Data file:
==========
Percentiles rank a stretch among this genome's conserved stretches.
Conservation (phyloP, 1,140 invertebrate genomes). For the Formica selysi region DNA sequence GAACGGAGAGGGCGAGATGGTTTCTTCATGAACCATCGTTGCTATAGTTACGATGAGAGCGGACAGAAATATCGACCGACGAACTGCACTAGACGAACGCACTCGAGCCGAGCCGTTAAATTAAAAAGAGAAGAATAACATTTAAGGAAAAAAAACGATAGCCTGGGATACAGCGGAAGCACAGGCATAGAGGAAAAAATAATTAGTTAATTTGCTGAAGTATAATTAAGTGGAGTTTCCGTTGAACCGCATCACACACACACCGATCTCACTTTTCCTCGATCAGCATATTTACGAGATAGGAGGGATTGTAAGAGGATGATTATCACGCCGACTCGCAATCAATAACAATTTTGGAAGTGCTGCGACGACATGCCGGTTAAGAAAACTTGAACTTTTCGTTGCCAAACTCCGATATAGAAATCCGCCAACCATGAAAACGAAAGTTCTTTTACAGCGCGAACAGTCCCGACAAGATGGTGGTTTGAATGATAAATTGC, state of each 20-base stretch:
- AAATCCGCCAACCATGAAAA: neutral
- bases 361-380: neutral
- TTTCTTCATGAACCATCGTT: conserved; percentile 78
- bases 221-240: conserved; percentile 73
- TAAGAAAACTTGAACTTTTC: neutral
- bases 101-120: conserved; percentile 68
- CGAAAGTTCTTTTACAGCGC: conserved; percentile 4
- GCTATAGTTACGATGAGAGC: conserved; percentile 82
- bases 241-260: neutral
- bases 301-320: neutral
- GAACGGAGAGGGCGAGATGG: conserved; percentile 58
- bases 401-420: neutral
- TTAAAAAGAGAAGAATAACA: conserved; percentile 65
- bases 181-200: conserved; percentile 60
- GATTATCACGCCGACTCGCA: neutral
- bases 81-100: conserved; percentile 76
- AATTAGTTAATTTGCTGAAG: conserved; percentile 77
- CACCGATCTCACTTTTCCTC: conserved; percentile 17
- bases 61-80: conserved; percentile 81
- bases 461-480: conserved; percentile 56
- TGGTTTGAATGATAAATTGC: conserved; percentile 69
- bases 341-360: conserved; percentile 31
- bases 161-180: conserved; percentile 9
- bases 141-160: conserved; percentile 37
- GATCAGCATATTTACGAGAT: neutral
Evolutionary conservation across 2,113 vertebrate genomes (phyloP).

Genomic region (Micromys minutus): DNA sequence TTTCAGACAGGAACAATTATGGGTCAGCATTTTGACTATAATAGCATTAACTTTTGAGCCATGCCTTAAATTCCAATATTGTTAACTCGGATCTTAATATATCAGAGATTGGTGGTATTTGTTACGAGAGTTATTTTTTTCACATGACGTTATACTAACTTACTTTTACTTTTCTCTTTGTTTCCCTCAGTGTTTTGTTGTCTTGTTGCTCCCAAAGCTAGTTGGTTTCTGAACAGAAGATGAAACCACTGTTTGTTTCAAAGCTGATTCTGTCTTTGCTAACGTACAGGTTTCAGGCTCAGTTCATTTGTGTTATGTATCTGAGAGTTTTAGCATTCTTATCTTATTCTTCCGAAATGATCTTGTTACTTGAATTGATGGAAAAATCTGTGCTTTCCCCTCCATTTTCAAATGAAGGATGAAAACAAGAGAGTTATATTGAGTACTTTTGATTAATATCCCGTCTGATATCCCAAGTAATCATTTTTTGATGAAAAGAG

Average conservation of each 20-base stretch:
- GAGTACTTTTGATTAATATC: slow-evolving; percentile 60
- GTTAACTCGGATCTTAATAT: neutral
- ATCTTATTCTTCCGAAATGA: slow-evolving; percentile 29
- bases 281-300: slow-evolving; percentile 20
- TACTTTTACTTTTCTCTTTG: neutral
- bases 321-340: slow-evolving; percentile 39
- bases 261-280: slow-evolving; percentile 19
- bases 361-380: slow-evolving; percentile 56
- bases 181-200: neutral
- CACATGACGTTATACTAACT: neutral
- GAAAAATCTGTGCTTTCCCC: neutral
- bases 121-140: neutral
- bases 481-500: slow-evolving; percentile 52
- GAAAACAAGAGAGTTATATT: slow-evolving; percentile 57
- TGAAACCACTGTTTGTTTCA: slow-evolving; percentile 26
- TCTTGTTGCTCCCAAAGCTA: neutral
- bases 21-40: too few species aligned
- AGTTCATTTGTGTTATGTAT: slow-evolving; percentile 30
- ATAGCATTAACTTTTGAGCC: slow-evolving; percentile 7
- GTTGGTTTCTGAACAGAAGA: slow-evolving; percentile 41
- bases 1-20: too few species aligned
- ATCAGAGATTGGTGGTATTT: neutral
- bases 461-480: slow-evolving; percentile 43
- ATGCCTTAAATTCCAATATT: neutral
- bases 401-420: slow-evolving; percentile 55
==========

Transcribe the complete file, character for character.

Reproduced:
Percentiles rank a stretch among this genome's conserved stretches.
Conservation (phyloP, 1,140 invertebrate genomes). For the Formica selysi region DNA sequence GAACGGAGAGGGCGAGATGGTTTCTTCATGAACCATCGTTGCTATAGTTACGATGAGAGCGGACAGAAATATCGACCGACGAACTGCACTAGACGAACGCACTCGAGCCGAGCCGTTAAATTAAAAAGAGAAGAATAACATTTAAGGAAAAAAAACGATAGCCTGGGATACAGCGGAAGCACAGGCATAGAGGAAAAAATAATTAGTTAATTTGCTGAAGTATAATTAAGTGGAGTTTCCGTTGAACCGCATCACACACACACCGATCTCACTTTTCCTCGATCAGCATATTTACGAGATAGGAGGGATTGTAAGAGGATGATTATCACGCCGACTCGCAATCAATAACAATTTTGGAAGTGCTGCGACGACATGCCGGTTAAGAAAACTTGAACTTTTCGTTGCCAAACTCCGATATAGAAATCCGCCAACCATGAAAACGAAAGTTCTTTTACAGCGCGAACAGTCCCGACAAGATGGTGGTTTGAATGATAAATTGC, state of each 20-base stretch:
- AAATCCGCCAACCATGAAAA: neutral
- bases 361-380: neutral
- TTTCTTCATGAACCATCGTT: conserved; percentile 78
- bases 221-240: conserved; percentile 73
- TAAGAAAACTTGAACTTTTC: neutral
- bases 101-120: conserved; percentile 68
- CGAAAGTTCTTTTACAGCGC: conserved; percentile 4
- GCTATAGTTACGATGAGAGC: conserved; percentile 82
- bases 241-260: neutral
- bases 301-320: neutral
- GAACGGAGAGGGCGAGATGG: conserved; percentile 58
- bases 401-420: neutral
- TTAAAAAGAGAAGAATAACA: conserved; percentile 65
- bases 181-200: conserved; percentile 60
- GATTATCACGCCGACTCGCA: neutral
- bases 81-100: conserved; percentile 76
- AATTAGTTAATTTGCTGAAG: conserved; percentile 77
- CACCGATCTCACTTTTCCTC: conserved; percentile 17
- bases 61-80: conserved; percentile 81
- bases 461-480: conserved; percentile 56
- TGGTTTGAATGATAAATTGC: conserved; percentile 69
- bases 341-360: conserved; percentile 31
- bases 161-180: conserved; percentile 9
- bases 141-160: conserved; percentile 37
- GATCAGCATATTTACGAGAT: neutral
Evolutionary conservation across 2,113 vertebrate genomes (phyloP).

Genomic region (Micromys minutus): DNA sequence TTTCAGACAGGAACAATTATGGGTCAGCATTTTGACTATAATAGCATTAACTTTTGAGCCATGCCTTAAATTCCAATATTGTTAACTCGGATCTTAATATATCAGAGATTGGTGGTATTTGTTACGAGAGTTATTTTTTTCACATGACGTTATACTAACTTACTTTTACTTTTCTCTTTGTTTCCCTCAGTGTTTTGTTGTCTTGTTGCTCCCAAAGCTAGTTGGTTTCTGAACAGAAGATGAAACCACTGTTTGTTTCAAAGCTGATTCTGTCTTTGCTAACGTACAGGTTTCAGGCTCAGTTCATTTGTGTTATGTATCTGAGAGTTTTAGCATTCTTATCTTATTCTTCCGAAATGATCTTGTTACTTGAATTGATGGAAAAATCTGTGCTTTCCCCTCCATTTTCAAATGAAGGATGAAAACAAGAGAGTTATATTGAGTACTTTTGATTAATATCCCGTCTGATATCCCAAGTAATCATTTTTTGATGAAAAGAG

Average conservation of each 20-base stretch:
- GAGTACTTTTGATTAATATC: slow-evolving; percentile 60
- GTTAACTCGGATCTTAATAT: neutral
- ATCTTATTCTTCCGAAATGA: slow-evolving; percentile 29
- bases 281-300: slow-evolving; percentile 20
- TACTTTTACTTTTCTCTTTG: neutral
- bases 321-340: slow-evolving; percentile 39
- bases 261-280: slow-evolving; percentile 19
- bases 361-380: slow-evolving; percentile 56
- bases 181-200: neutral
- CACATGACGTTATACTAACT: neutral
- GAAAAATCTGTGCTTTCCCC: neutral
- bases 121-140: neutral
- bases 481-500: slow-evolving; percentile 52
- GAAAACAAGAGAGTTATATT: slow-evolving; percentile 57
- TGAAACCACTGTTTGTTTCA: slow-evolving; percentile 26
- TCTTGTTGCTCCCAAAGCTA: neutral
- bases 21-40: too few species aligned
- AGTTCATTTGTGTTATGTAT: slow-evolving; percentile 30
- ATAGCATTAACTTTTGAGCC: slow-evolving; percentile 7
- GTTGGTTTCTGAACAGAAGA: slow-evolving; percentile 41
- bases 1-20: too few species aligned
- ATCAGAGATTGGTGGTATTT: neutral
- bases 461-480: slow-evolving; percentile 43
- ATGCCTTAAATTCCAATATT: neutral
- bases 401-420: slow-evolving; percentile 55